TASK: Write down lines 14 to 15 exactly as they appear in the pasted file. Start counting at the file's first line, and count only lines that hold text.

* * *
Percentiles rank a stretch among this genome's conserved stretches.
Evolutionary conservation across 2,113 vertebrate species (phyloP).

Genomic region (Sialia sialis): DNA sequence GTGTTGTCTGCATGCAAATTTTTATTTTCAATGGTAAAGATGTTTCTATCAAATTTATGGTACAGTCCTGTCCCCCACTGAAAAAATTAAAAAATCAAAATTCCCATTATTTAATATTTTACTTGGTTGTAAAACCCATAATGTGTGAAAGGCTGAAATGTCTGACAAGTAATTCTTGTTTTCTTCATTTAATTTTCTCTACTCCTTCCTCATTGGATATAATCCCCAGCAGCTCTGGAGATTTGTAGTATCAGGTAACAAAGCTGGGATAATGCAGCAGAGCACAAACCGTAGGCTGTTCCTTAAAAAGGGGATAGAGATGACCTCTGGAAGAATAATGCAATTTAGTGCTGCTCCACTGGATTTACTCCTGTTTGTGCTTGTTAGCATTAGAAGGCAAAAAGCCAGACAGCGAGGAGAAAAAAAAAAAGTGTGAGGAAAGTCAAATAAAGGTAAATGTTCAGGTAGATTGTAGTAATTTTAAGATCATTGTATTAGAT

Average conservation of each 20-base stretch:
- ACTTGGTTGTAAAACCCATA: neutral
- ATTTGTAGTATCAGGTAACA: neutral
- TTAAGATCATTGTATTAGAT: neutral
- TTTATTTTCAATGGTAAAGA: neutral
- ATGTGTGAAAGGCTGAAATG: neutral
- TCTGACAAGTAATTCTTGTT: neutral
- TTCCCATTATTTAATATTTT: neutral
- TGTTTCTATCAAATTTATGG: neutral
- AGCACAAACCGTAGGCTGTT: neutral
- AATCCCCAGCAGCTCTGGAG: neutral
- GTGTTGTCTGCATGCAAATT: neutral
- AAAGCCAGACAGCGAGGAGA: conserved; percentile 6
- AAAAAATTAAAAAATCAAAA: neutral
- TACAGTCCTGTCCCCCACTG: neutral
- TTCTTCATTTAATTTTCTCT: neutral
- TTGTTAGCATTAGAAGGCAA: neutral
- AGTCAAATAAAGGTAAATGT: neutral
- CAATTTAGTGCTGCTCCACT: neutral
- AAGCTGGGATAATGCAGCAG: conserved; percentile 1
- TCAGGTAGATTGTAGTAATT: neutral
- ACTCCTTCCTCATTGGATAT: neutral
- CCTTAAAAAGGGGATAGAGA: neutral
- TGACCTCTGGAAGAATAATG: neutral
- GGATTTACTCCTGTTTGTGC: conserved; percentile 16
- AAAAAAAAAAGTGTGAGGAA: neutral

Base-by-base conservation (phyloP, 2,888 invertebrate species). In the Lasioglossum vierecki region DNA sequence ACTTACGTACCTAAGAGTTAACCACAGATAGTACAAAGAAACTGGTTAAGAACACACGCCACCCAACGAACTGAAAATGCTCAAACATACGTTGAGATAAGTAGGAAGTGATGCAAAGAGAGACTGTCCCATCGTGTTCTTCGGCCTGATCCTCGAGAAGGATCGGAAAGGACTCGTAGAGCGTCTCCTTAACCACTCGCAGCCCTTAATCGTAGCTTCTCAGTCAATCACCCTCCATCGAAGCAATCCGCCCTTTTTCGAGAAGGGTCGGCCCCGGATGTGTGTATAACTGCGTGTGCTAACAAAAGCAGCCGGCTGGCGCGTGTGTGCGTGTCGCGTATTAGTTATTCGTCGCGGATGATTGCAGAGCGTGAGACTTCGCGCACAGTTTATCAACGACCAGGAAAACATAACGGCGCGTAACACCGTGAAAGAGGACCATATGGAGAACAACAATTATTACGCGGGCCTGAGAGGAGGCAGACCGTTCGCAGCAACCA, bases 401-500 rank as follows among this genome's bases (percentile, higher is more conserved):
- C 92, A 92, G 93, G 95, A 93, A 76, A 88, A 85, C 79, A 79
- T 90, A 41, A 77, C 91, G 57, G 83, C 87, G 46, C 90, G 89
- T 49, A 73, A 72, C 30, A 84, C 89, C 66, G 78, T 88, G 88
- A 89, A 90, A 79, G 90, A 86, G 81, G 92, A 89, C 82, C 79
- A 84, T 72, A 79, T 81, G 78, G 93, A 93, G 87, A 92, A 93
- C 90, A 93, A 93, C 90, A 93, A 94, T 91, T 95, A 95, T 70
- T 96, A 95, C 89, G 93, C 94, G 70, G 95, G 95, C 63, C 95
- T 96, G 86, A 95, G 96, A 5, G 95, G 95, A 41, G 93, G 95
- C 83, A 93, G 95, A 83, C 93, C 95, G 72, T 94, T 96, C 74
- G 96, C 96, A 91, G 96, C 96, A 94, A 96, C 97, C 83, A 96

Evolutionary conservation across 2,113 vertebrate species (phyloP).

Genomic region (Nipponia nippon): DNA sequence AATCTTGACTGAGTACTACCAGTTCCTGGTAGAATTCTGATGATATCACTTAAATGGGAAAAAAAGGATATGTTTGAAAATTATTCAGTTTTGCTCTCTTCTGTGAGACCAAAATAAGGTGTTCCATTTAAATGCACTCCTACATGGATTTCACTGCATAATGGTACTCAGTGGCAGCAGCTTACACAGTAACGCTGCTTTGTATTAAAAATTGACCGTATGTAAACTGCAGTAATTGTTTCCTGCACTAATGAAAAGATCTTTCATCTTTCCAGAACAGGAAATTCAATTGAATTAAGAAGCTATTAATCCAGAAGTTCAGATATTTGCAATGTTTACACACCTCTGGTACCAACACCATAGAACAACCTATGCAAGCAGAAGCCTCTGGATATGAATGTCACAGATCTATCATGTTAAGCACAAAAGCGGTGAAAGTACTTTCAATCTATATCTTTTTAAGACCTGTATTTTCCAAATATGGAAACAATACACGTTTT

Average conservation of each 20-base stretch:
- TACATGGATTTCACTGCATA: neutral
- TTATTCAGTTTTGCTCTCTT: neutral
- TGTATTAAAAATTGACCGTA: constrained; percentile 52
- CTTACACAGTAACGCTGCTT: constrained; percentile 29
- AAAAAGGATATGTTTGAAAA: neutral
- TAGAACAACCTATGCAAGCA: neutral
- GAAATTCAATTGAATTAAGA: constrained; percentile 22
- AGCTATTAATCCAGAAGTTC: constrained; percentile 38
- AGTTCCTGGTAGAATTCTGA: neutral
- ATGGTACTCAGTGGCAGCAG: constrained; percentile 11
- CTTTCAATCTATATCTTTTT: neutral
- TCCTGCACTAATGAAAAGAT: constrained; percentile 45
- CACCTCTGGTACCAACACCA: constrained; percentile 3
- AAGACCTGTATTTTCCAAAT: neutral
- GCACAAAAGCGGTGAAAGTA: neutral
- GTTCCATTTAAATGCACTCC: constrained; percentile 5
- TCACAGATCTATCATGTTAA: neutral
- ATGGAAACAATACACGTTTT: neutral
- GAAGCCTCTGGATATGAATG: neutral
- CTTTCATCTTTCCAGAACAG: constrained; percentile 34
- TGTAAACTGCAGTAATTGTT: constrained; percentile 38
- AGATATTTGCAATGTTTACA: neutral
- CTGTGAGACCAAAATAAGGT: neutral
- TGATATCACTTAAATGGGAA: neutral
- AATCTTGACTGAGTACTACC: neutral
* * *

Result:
- AATCCCCAGCAGCTCTGGAG: neutral
- GTGTTGTCTGCATGCAAATT: neutral